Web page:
Jonathan's friendship for David. (1-5) Saul seeks to kill David. (6-11) Saul's fear of David. (12-30)
Commentary on 1 Samuel 18:1-5
(Read 1 Samuel 18:1-5)
The friendship of David and Jonathan was the effect of Divine grace, which produces in true believers one heart and one soul, and causes them to love each other. This union of souls is from partaking in the Spirit of Christ. Where God unites hearts, carnal matters are too weak to separate them. Those who love Christ as their own souls, will be willing to join themselves to him in an everlasting covenant. It was certainly a great proof of the power of God's grace in David, that he was able to bear all this respect and honour, without being lifted up above measure.
Commentary on 1 Samuel 18:6-11
(Read 1 Samuel 18:6-11)
David's troubles not only immediately follow his triumphs, but arise from them; such is the vanity of that which seems greatest in this world. It is a sign that the Spirit of God is departed from men, if, like Saul, they are peevish, envious, suspicious, and ill-natured. Compare David, with his harp in his hand, aiming to serve Saul, and Saul, with his javelin in his hand, aiming to slay David; and observe the sweetness and usefulness of God's persecuted people, and the barbarity of their persecutors. But David's safety must be ascribed to God's providence.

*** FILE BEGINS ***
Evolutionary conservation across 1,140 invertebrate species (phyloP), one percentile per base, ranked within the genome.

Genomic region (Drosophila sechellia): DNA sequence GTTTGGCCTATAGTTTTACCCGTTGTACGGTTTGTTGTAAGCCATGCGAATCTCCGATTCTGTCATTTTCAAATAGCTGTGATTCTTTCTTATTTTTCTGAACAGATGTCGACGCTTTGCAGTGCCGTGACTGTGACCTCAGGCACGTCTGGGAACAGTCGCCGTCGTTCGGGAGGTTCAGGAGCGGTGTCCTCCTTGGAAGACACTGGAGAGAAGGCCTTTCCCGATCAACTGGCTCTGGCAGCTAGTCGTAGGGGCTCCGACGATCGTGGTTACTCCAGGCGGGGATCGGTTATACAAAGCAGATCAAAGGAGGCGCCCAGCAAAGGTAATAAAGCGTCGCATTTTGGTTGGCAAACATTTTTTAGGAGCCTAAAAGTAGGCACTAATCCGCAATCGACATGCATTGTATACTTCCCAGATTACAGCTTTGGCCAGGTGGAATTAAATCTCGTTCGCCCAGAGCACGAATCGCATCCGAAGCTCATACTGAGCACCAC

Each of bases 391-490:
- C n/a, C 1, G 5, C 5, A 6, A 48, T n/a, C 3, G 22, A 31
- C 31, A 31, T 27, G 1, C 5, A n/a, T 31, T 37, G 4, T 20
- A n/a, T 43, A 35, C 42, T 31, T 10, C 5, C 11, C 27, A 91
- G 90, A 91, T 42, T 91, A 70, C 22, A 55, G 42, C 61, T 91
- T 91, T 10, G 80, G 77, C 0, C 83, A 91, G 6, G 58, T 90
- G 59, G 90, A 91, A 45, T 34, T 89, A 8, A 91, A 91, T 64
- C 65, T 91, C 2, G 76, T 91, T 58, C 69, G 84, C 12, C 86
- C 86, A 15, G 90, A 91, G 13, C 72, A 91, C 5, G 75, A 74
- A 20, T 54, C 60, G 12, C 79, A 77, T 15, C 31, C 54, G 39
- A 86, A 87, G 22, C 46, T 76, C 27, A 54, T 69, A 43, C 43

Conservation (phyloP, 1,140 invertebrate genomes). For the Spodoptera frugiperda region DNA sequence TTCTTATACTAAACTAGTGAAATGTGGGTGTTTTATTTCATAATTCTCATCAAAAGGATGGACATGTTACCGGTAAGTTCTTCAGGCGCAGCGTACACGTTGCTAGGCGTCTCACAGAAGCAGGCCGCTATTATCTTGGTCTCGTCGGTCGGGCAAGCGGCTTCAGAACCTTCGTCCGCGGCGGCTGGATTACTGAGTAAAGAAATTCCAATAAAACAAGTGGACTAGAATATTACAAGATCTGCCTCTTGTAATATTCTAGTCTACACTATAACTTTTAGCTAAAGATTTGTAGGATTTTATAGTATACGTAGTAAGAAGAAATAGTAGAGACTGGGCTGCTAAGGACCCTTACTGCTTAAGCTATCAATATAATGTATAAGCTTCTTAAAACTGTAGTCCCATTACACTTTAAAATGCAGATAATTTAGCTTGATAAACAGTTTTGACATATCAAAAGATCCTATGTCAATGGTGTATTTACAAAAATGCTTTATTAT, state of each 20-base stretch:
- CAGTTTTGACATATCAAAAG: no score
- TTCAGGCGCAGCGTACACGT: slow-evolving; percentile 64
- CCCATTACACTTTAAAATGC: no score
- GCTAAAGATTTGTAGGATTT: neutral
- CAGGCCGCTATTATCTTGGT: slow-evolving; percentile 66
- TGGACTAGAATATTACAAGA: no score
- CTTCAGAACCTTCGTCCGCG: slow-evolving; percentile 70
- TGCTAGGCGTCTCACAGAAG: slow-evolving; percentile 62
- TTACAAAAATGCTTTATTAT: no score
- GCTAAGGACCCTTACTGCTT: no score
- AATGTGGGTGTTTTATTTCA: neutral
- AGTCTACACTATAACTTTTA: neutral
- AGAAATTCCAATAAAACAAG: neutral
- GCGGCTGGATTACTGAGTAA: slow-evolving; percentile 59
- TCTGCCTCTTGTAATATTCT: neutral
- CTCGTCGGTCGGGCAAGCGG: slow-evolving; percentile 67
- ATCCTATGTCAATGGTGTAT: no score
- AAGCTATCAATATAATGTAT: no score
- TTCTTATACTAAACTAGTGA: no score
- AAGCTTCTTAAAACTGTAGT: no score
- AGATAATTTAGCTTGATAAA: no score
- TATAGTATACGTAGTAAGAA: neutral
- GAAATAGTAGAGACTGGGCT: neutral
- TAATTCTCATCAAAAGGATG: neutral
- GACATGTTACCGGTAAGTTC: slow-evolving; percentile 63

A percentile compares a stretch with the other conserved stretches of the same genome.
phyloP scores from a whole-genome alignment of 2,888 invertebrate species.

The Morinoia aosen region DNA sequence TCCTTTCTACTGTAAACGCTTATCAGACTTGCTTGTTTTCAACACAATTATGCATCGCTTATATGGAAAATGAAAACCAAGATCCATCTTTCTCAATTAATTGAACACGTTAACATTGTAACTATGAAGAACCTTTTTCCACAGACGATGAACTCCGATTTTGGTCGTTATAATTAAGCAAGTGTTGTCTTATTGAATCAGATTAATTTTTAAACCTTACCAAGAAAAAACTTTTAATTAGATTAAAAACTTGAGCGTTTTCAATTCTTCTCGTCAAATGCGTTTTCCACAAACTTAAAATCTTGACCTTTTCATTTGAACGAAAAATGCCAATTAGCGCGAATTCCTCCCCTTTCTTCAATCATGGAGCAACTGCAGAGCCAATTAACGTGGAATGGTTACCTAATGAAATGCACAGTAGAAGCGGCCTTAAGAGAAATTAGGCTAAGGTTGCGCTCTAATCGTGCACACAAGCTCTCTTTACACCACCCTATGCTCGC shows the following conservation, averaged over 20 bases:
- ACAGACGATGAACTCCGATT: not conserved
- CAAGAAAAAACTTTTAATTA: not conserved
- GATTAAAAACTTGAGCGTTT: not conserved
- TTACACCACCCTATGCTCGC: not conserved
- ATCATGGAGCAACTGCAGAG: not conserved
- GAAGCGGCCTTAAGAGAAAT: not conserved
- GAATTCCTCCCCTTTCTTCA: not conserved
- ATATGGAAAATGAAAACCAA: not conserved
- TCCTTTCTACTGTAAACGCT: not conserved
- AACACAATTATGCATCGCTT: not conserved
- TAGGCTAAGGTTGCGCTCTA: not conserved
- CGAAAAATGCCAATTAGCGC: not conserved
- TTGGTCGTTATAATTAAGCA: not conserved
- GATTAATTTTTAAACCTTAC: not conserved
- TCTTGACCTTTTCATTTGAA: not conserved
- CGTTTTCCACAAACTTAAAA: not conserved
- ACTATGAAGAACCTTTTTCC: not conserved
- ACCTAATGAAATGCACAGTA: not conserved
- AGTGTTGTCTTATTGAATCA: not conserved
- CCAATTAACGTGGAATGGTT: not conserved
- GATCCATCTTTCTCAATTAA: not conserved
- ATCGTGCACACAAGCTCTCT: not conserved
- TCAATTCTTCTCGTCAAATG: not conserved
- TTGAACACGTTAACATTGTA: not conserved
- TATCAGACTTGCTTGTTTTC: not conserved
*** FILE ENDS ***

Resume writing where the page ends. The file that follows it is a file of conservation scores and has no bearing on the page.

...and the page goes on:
Commentary on 1 Samuel 18:12-30
(Read 1 Samuel 18:12-30)
For a long time David was kept in continual apprehension of falling by the hand of Saul, yet he persevered in meek and respectful behaviour towards his persecutor. How uncommon is such prudence and discretion, especially under insults and provocations! Let us inquire if we imitate this part of the exemplary character before us. Are we behaving wisely in all our ways? Is there no sinful omission, no rashness of spirit, nothing wrong in our conduct? Opposition and perverseness in others, will not excuse wrong tempers in us, but should increase our care, and attention to the duties of our station. Consider Him that endured contradiction of sinners against himself, lest ye be weary and faint in your minds, Hebrews 12:3. If David magnified the honour of being son-in-law to king Saul, how should we magnify the honour of being sons to the King of kings!